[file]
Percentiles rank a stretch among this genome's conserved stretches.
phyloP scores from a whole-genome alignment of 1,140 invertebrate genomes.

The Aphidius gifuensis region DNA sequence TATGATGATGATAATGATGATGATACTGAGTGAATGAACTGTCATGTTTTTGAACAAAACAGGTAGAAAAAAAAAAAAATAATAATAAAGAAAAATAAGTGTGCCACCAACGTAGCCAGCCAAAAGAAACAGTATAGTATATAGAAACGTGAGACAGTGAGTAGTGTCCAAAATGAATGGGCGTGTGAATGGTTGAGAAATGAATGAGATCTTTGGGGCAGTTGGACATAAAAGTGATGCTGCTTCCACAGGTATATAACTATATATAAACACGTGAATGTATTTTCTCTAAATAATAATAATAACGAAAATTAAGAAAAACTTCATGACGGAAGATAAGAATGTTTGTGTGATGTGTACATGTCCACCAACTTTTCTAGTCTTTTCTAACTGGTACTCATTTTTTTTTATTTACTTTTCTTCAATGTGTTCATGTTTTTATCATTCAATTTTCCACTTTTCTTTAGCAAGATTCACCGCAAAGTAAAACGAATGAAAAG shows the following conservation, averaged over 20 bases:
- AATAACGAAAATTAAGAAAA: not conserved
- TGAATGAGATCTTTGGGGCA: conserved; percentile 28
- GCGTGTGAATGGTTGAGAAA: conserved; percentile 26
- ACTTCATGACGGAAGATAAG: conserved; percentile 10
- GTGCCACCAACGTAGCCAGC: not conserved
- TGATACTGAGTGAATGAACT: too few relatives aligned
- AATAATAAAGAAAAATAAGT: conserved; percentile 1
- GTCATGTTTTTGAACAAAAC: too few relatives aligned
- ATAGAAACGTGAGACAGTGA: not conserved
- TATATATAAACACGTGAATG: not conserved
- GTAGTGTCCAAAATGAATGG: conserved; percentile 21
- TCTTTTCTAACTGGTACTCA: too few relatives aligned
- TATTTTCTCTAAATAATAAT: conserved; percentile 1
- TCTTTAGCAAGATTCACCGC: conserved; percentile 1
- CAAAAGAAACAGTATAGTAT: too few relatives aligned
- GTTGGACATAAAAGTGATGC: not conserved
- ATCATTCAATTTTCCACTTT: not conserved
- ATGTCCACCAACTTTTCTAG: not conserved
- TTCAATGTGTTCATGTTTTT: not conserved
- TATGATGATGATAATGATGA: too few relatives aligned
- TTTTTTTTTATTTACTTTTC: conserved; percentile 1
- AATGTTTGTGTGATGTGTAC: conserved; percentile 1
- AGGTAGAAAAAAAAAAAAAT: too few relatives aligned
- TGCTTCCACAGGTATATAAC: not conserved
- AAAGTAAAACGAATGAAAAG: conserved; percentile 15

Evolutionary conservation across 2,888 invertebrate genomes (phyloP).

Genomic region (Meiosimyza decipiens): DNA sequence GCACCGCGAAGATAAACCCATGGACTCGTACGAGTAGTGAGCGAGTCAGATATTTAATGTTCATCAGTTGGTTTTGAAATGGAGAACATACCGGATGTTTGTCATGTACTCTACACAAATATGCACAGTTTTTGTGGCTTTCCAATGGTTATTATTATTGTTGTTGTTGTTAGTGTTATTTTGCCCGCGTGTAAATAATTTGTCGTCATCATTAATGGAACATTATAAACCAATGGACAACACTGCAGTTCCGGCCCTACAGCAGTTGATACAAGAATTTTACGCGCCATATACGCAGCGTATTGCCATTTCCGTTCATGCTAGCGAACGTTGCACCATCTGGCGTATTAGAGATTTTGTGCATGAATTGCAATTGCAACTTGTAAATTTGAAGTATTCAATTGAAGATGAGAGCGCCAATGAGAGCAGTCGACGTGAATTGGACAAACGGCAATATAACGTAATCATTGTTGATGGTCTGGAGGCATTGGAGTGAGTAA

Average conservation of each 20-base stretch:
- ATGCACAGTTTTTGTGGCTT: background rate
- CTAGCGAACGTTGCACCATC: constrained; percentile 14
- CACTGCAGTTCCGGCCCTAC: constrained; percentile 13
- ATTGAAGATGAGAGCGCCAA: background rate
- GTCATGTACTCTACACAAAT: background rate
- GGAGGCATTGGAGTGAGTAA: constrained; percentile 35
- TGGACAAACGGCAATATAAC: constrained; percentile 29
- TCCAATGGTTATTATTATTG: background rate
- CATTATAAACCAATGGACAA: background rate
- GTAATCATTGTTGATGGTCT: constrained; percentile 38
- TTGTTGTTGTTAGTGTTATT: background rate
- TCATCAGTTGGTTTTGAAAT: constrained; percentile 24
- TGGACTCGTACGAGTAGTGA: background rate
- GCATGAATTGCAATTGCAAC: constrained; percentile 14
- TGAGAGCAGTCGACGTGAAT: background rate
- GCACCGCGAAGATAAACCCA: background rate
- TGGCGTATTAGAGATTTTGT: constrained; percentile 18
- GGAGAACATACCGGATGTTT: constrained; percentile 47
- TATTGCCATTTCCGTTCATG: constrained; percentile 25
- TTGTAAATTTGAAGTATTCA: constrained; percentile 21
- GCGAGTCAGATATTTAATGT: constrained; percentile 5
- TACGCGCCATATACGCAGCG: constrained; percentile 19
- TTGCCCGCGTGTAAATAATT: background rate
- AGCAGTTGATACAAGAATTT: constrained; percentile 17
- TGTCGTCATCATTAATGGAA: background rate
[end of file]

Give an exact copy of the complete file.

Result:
Percentiles rank a stretch among this genome's conserved stretches.
phyloP scores from a whole-genome alignment of 1,140 invertebrate genomes.

The Aphidius gifuensis region DNA sequence TATGATGATGATAATGATGATGATACTGAGTGAATGAACTGTCATGTTTTTGAACAAAACAGGTAGAAAAAAAAAAAAATAATAATAAAGAAAAATAAGTGTGCCACCAACGTAGCCAGCCAAAAGAAACAGTATAGTATATAGAAACGTGAGACAGTGAGTAGTGTCCAAAATGAATGGGCGTGTGAATGGTTGAGAAATGAATGAGATCTTTGGGGCAGTTGGACATAAAAGTGATGCTGCTTCCACAGGTATATAACTATATATAAACACGTGAATGTATTTTCTCTAAATAATAATAATAACGAAAATTAAGAAAAACTTCATGACGGAAGATAAGAATGTTTGTGTGATGTGTACATGTCCACCAACTTTTCTAGTCTTTTCTAACTGGTACTCATTTTTTTTTATTTACTTTTCTTCAATGTGTTCATGTTTTTATCATTCAATTTTCCACTTTTCTTTAGCAAGATTCACCGCAAAGTAAAACGAATGAAAAG shows the following conservation, averaged over 20 bases:
- AATAACGAAAATTAAGAAAA: not conserved
- TGAATGAGATCTTTGGGGCA: conserved; percentile 28
- GCGTGTGAATGGTTGAGAAA: conserved; percentile 26
- ACTTCATGACGGAAGATAAG: conserved; percentile 10
- GTGCCACCAACGTAGCCAGC: not conserved
- TGATACTGAGTGAATGAACT: too few relatives aligned
- AATAATAAAGAAAAATAAGT: conserved; percentile 1
- GTCATGTTTTTGAACAAAAC: too few relatives aligned
- ATAGAAACGTGAGACAGTGA: not conserved
- TATATATAAACACGTGAATG: not conserved
- GTAGTGTCCAAAATGAATGG: conserved; percentile 21
- TCTTTTCTAACTGGTACTCA: too few relatives aligned
- TATTTTCTCTAAATAATAAT: conserved; percentile 1
- TCTTTAGCAAGATTCACCGC: conserved; percentile 1
- CAAAAGAAACAGTATAGTAT: too few relatives aligned
- GTTGGACATAAAAGTGATGC: not conserved
- ATCATTCAATTTTCCACTTT: not conserved
- ATGTCCACCAACTTTTCTAG: not conserved
- TTCAATGTGTTCATGTTTTT: not conserved
- TATGATGATGATAATGATGA: too few relatives aligned
- TTTTTTTTTATTTACTTTTC: conserved; percentile 1
- AATGTTTGTGTGATGTGTAC: conserved; percentile 1
- AGGTAGAAAAAAAAAAAAAT: too few relatives aligned
- TGCTTCCACAGGTATATAAC: not conserved
- AAAGTAAAACGAATGAAAAG: conserved; percentile 15

Evolutionary conservation across 2,888 invertebrate genomes (phyloP).

Genomic region (Meiosimyza decipiens): DNA sequence GCACCGCGAAGATAAACCCATGGACTCGTACGAGTAGTGAGCGAGTCAGATATTTAATGTTCATCAGTTGGTTTTGAAATGGAGAACATACCGGATGTTTGTCATGTACTCTACACAAATATGCACAGTTTTTGTGGCTTTCCAATGGTTATTATTATTGTTGTTGTTGTTAGTGTTATTTTGCCCGCGTGTAAATAATTTGTCGTCATCATTAATGGAACATTATAAACCAATGGACAACACTGCAGTTCCGGCCCTACAGCAGTTGATACAAGAATTTTACGCGCCATATACGCAGCGTATTGCCATTTCCGTTCATGCTAGCGAACGTTGCACCATCTGGCGTATTAGAGATTTTGTGCATGAATTGCAATTGCAACTTGTAAATTTGAAGTATTCAATTGAAGATGAGAGCGCCAATGAGAGCAGTCGACGTGAATTGGACAAACGGCAATATAACGTAATCATTGTTGATGGTCTGGAGGCATTGGAGTGAGTAA

Average conservation of each 20-base stretch:
- ATGCACAGTTTTTGTGGCTT: background rate
- CTAGCGAACGTTGCACCATC: constrained; percentile 14
- CACTGCAGTTCCGGCCCTAC: constrained; percentile 13
- ATTGAAGATGAGAGCGCCAA: background rate
- GTCATGTACTCTACACAAAT: background rate
- GGAGGCATTGGAGTGAGTAA: constrained; percentile 35
- TGGACAAACGGCAATATAAC: constrained; percentile 29
- TCCAATGGTTATTATTATTG: background rate
- CATTATAAACCAATGGACAA: background rate
- GTAATCATTGTTGATGGTCT: constrained; percentile 38
- TTGTTGTTGTTAGTGTTATT: background rate
- TCATCAGTTGGTTTTGAAAT: constrained; percentile 24
- TGGACTCGTACGAGTAGTGA: background rate
- GCATGAATTGCAATTGCAAC: constrained; percentile 14
- TGAGAGCAGTCGACGTGAAT: background rate
- GCACCGCGAAGATAAACCCA: background rate
- TGGCGTATTAGAGATTTTGT: constrained; percentile 18
- GGAGAACATACCGGATGTTT: constrained; percentile 47
- TATTGCCATTTCCGTTCATG: constrained; percentile 25
- TTGTAAATTTGAAGTATTCA: constrained; percentile 21
- GCGAGTCAGATATTTAATGT: constrained; percentile 5
- TACGCGCCATATACGCAGCG: constrained; percentile 19
- TTGCCCGCGTGTAAATAATT: background rate
- AGCAGTTGATACAAGAATTT: constrained; percentile 17
- TGTCGTCATCATTAATGGAA: background rate